Lab­Corp se­lects its new CEO; Pfiz­er names ex-Genen­tech vet as new head of on­col­o­gy R&D

Adam Schechter The Org

→ Long­time Mer­ck ex­ec­u­tive Adam Schechter will be tak­ing over as CEO and pres­i­dent of Lab­Corp with the re­tire­ment of David King on Oc­to­ber 31— when he will be­come ex­ec­u­tive chair­man of the board of di­rec­tors. The com­pa­ny says that “the board ex­pects to choose one of its mem­bers to be lead in­de­pen­dent di­rec­tor at a lat­er date.”

Schechter has been on Lab­Corp’s board since April 1, 2013, serv­ing as the lead in­de­pen­dent di­rec­tor since Jan­u­ary of this year. Dur­ing his long-time stint at Mer­ck, Schechter helped lead the in­te­gra­tion of Mer­ck and Scher­ing-Plough and held ex­ec­u­tive roles in the com­pa­ny, in­clud­ing pres­i­dent of glob­al hu­man health and pres­i­dent of Mer­ck’s glob­al phar­ma­ceu­ti­cal busi­ness.

Pa­tri­cia Hurter Busi­ness Wire

King has served as CEO for 13 years, start­ing in Jan­u­ary 1, 2007. Pri­or to his ap­point­ment to CEO at Lab­Corp, King was ex­ec­u­tive vice pres­i­dent, COO and ex­ec­u­tive vice pres­i­dent of strate­gic plan­ning and cor­po­rate de­vel­op­ment. When King first joined the com­pa­ny in 2001 — he pre­vi­ous­ly served as the prin­ci­pal out­side le­gal coun­sel for sev­er­al years to the com­pa­ny — he served as SVP, gen­er­al coun­sel and chief com­pli­ance of­fi­cer.

Pa­tri­cia Hurter will be at the helm of Lyn­dra Ther­a­peu­tics — which is work­ing on an “ul­tra-long-act­ing oral de­liv­ery sys­tem” — as its CEO ef­fec­tive Sep­tem­ber 3, 2019. Hurter will be suc­ceed­ing co-founder Amy Schul­man, a VC who is be­com­ing ex­ec­u­tive chair. Pri­or to join­ing Lyn­dra, Hurter had a stint at Ver­tex as the com­pa­ny’s se­nior vice pres­i­dent of phar­ma­ceu­ti­cal and pre­clin­i­cal sci­ences and in­ter­im head of glob­al reg­u­la­to­ry af­fairs.

Leif Jo­hans­son As­traZeneca

On­co­Cyte Cor­po­ra­tion — a de­vel­op­er of non-in­va­sive tests for the ear­ly de­tec­tion of lung can­cer — an­nounced that Ronald An­drews will take charge of the com­pa­ny as its CEO, ef­fec­tive Ju­ly 1. On­co­Cyte’s cur­rent CEO, William An­nett, will re­main with the com­pa­ny in an ad­vi­so­ry role dur­ing the tran­si­tion.

With over 30 years in the field, An­drews has had var­i­ous stints, in­clud­ing CEO and founder of Bethes­da Group, CEO of Clar­i­ent (for­mer­ly Chro­maV­i­sion Med­ical Sys­tems), CEO of GE Mol­e­c­u­lar Di­ag­nos­tics, ex­ec­u­tive roles at Roche Mol­e­c­u­lar Di­ag­nos­tics and he sits on the board of di­rec­tors for three com­pa­nies.

Jeff Set­tle­man Cal­i­co

Leif Jo­hans­son’s time as As­traZeneca chair­man is com­ing to an end as re­tire­ment looms. Jo­hans­son has had sev­en event­ful years with the com­pa­ny — sur­viv­ing a takeover bid by Pfiz­er, a turn­around mis­sion and some po­lit­i­cal tur­moil. Un­der FTSE-100 reg­u­la­tions, board mem­bers are not con­sid­ered “in­de­pen­dent” if they re­main in their po­si­tions be­yond nine years.

Jo­hans­son was re­cruit­ed to As­traZeneca’s board in 2012, af­ter stints at AB Elec­trolux and LM Er­ic­s­son. Soon af­ter join­ing the com­pa­ny, he brought on Pas­cal So­ri­ot from Roche to serve as the com­pa­ny’s chief. The two worked to­geth­er to help As­traZeneca bounce back from a raft of patent ex­pi­ra­tions and suc­cess­ful­ly fend­ed off Pfiz­er’s at­tempt to ex­e­cute a $118 bil­lion hos­tile takeover in 2014.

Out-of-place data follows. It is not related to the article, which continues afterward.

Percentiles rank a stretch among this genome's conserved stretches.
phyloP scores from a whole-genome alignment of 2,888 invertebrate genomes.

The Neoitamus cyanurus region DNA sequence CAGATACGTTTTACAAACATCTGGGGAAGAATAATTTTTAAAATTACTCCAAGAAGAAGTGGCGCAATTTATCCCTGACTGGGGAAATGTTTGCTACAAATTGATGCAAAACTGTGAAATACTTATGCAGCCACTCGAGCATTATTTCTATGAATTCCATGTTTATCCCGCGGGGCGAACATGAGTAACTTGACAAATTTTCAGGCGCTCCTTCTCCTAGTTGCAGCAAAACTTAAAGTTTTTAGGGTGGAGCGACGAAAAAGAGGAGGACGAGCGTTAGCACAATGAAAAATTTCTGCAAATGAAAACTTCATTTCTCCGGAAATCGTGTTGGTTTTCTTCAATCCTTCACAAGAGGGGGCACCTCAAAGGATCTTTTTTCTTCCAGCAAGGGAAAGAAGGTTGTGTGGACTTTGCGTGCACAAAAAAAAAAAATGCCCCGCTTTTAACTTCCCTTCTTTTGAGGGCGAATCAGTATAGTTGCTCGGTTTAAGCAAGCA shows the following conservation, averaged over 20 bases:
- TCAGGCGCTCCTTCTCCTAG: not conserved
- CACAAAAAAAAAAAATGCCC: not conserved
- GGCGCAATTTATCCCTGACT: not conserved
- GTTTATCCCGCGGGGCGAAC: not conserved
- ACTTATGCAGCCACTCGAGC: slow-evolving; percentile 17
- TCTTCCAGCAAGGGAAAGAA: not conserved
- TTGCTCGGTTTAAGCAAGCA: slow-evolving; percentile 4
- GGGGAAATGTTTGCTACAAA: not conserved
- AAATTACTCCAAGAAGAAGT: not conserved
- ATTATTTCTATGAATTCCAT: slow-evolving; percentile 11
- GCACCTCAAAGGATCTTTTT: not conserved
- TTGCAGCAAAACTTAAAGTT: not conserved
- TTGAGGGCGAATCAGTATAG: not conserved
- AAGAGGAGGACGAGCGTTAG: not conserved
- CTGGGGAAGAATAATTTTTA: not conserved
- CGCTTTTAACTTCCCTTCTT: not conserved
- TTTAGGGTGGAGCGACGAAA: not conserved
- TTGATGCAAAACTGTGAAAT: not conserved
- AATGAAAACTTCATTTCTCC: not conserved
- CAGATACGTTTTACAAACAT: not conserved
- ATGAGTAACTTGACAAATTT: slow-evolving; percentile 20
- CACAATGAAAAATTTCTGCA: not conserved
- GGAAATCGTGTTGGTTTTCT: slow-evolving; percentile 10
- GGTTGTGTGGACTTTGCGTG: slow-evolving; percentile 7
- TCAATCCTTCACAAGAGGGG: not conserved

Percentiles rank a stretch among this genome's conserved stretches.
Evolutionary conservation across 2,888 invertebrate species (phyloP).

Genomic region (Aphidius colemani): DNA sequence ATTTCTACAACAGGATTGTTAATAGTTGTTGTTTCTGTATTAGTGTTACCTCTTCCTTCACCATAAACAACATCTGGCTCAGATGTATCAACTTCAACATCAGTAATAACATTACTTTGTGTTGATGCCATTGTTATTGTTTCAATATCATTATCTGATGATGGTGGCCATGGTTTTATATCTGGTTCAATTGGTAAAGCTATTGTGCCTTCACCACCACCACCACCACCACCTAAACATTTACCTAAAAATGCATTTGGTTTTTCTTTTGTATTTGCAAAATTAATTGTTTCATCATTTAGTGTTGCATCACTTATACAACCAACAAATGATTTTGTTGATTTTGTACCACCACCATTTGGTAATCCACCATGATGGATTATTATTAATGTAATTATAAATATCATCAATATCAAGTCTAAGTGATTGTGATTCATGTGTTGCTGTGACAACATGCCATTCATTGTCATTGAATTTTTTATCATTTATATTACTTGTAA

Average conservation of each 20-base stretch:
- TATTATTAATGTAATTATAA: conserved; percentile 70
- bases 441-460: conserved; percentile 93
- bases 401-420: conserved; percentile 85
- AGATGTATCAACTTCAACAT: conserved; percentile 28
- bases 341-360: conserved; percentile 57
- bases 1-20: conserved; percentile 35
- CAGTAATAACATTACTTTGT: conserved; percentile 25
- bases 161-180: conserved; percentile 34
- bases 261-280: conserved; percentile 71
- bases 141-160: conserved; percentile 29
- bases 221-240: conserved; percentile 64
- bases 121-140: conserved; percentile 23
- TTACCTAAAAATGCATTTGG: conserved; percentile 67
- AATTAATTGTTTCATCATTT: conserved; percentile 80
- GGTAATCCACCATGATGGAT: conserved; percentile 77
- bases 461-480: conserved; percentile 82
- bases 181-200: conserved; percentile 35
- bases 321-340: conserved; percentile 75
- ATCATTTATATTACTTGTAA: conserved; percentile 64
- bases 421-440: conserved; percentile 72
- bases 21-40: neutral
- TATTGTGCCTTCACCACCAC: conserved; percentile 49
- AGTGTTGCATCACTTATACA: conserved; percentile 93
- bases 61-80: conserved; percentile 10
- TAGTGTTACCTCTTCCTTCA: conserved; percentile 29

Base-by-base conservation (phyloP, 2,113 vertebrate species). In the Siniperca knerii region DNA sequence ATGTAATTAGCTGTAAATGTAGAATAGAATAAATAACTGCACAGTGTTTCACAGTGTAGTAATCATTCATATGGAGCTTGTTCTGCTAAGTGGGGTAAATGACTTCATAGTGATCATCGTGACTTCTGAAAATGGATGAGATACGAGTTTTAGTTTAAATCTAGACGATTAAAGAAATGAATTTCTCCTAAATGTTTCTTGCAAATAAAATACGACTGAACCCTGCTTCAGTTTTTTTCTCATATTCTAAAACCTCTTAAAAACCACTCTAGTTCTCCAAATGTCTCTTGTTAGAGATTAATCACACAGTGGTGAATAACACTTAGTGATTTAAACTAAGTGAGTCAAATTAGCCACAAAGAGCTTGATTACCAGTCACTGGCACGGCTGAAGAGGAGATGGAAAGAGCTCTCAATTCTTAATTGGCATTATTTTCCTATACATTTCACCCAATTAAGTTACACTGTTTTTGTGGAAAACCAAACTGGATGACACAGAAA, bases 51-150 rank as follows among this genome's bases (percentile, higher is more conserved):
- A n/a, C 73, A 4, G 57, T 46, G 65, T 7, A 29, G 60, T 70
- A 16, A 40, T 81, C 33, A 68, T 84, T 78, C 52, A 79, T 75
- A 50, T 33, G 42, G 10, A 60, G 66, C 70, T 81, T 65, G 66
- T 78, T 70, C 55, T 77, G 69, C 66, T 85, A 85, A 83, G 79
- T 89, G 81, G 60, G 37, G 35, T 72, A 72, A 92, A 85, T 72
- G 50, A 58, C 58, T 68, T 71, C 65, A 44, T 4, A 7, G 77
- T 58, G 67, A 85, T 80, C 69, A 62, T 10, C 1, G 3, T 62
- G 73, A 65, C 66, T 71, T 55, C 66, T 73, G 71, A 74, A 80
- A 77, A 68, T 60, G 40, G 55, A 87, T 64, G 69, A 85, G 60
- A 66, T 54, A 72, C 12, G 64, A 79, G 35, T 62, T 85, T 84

Scott Biller Agios

His pay to­taled £690,000 in 2018, mak­ing him one of the best-paid chairs of an FTSE-100 com­pa­ny ac­cord­ing to Sky News.

Pfiz­er scooped up Cal­i­co ex­ec Jeff Set­tle­man to head its on­col­o­gy R&D ops in La Jol­la. Set­tle­man steps in as the com­pa­ny pre­pares for the re­tire­ment of Robert Abra­ham — whose ex­pe­ri­ence stretch­es back to his ear­ly years at Wyeth.

Set­tle­man is now man­ag­ing 800 em­ploy­ees di­vid­ed be­tween tu­mor cell bi­ol­o­gy, can­cer im­munol­o­gy dis­cov­ery and tar­get ther­a­peu­tics, each with their own lead­ers.

Robert Ian­none Linkedin

Set­tle­man served as a Har­vard fac­ul­ty mem­ber for 18 years and his first en­try to the in­dus­try was in 2010 when he took up a dis­cov­ery po­si­tion at Genen­tech, which has seed­ed the Bay Area biotech hub with sea­soned tal­ent.

Pfiz­er’s on­col­o­gy unit has seen quite a bit of change in re­cent years. Just a few weeks ago, Dim­it­ry Nuyten, clin­i­cal head in im­muno-on­col­o­gy, jumped to Aduro. Charles Hugh-Jones left last Au­gust for Al­ler­gan af­ter a 16-month stint as CMO; on the com­mer­cial side, Liz Bar­rett was snatched up by No­var­tis be­fore mov­ing on to lead the biotech Uro­Gen.

John Oyler BeiGene

→ The CSO of Agios Phar­ma­ceu­ti­cals, Scott Biller, has an­nounced his re­tire­ment — af­ter be­ing with the com­pa­ny for near­ly a decade. Biller will re­tire at the end of 2019, but will con­tin­ue to serve as a strate­gic ad­vi­sor through the end of 2020. The com­pa­ny has ini­ti­at­ed a search for his suc­ces­sor.

→ Ear­li­er in April Rob Ian­none an­nounced that he was leav­ing his po­si­tion as CMO of Im­munomedics to head to Penn­syl­va­nia to be “close to his fam­i­ly.” Well, it looks like Jazz Phar­ma­ceu­ti­cals — a com­pa­ny sell­ing and de­vel­op­ing drugs for sleep dis­or­ders and can­cer — has snatched the for­mer As­traZeneca ex­ec to lead its glob­al R&D team. Pri­or to his stint at As­traZeneca, Ian­none worked for Mer­ck, where he helped de­vel­op its PD-1 in­hibitor star, Keytru­da.